The Volume edition can be activated using a Multiple Activation Key (MAK) which is limited by the number of times a machine can activate when connected to Microsoft’s servers, or using a Key Management Server (KMS) which requires activation every 180 days.
The following features are removed from Microsoft Office 2010.
- Removed from the entire suite
- Microsoft Office Document Imaging application
- Microsoft Office Document Scanning application
- Wordart as its own object (became stylized text)
- Office Startup Assistant (Osa.exe)
- Office Diagnostics tool
- Support for MSXML version 5
- Research and Reference pane for Internet Explorer
- Features removed from Microsoft Word
- Smart Tag auto-recognition
- Person Name smart tag
- AutoSummary feature
- Support for Word Add-in Libraries (WLL)
- Features removed from Microsoft Access
- Access Calendar ActiveX control
- Replication Conflict Viewer
- Data access pages
- Features removed from Microsoft Outlook
- ANSI offline Outlook data files (.ost) for Exchange synchronization (now Unicode-only)
- Calendar rebasing tool
- DAV connectivity for HTTP account types
- Exchange 2000 connectivity
- Exchange Message Security feature support
- Features removed from Microsoft PowerPoint
- Macro recorder
- Save as Web Page feature
- Features removed from Microsoft Publisher
- The ability to create new Web Publications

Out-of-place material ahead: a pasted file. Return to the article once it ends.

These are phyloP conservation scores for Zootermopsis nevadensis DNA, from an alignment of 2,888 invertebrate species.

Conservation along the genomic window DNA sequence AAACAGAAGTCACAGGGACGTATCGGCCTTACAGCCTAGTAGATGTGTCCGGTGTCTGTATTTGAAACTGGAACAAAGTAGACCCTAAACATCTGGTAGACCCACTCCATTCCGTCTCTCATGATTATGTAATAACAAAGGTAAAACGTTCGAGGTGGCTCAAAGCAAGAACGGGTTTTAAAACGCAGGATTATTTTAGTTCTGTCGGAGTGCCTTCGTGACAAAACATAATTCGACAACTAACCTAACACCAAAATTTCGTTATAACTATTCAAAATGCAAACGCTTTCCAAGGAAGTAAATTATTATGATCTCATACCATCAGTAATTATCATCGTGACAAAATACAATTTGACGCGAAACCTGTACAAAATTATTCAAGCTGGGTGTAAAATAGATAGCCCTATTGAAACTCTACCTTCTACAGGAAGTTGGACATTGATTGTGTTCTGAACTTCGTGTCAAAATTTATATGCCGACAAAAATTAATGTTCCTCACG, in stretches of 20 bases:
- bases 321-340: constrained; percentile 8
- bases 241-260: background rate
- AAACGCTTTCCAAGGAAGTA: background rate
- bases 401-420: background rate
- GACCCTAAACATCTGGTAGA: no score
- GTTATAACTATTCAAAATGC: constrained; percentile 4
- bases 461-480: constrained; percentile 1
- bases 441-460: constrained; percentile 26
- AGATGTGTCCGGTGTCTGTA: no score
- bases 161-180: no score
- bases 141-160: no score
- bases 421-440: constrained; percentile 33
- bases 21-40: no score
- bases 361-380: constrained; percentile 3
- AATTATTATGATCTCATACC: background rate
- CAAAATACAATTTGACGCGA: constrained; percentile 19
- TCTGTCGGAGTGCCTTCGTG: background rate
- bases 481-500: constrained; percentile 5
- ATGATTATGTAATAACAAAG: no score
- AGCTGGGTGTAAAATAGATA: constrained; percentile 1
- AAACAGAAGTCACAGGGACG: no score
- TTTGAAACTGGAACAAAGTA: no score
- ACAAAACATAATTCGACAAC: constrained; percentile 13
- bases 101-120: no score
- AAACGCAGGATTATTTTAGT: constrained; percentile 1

There is a trial version for 60 days on the Microsoft Office website.
Office Starter 2010 is an ad-supported product which includes Microsoft Word Starter 2010 and Microsoft Excel Starter 2010. These are reduced-functionality versions for viewing, editing, and creating documents. Office Starter 2010 is only available to original equipment manufacturers (OEM) for preloading on Windows PCs and is intended to replace Microsoft Works. It is only compatible with Windows Vista and Windows 7. The advertisements are displayed in the lower right area of the task pane. It also includes PowerPoint Viewer 2010, to view and print PowerPoint slides and shows. Users who have Office Starter preinstalled are allowed to load it on a USB drive and run it temporarily on any computer to which the USB drive is connected. 
Office Starter 2010 is available to OEMs for pre-loading on new computers as part of the Office 2010 OEM Pre-installation Kit (OPK). It installs as a virtual application using Microsoft App-V application virtualization technology and can therefore co-exist with full editions of Office. Office Starter 2010 omits several features available only in the full paid version of Microsoft Office. Specifically, it lacks the following features :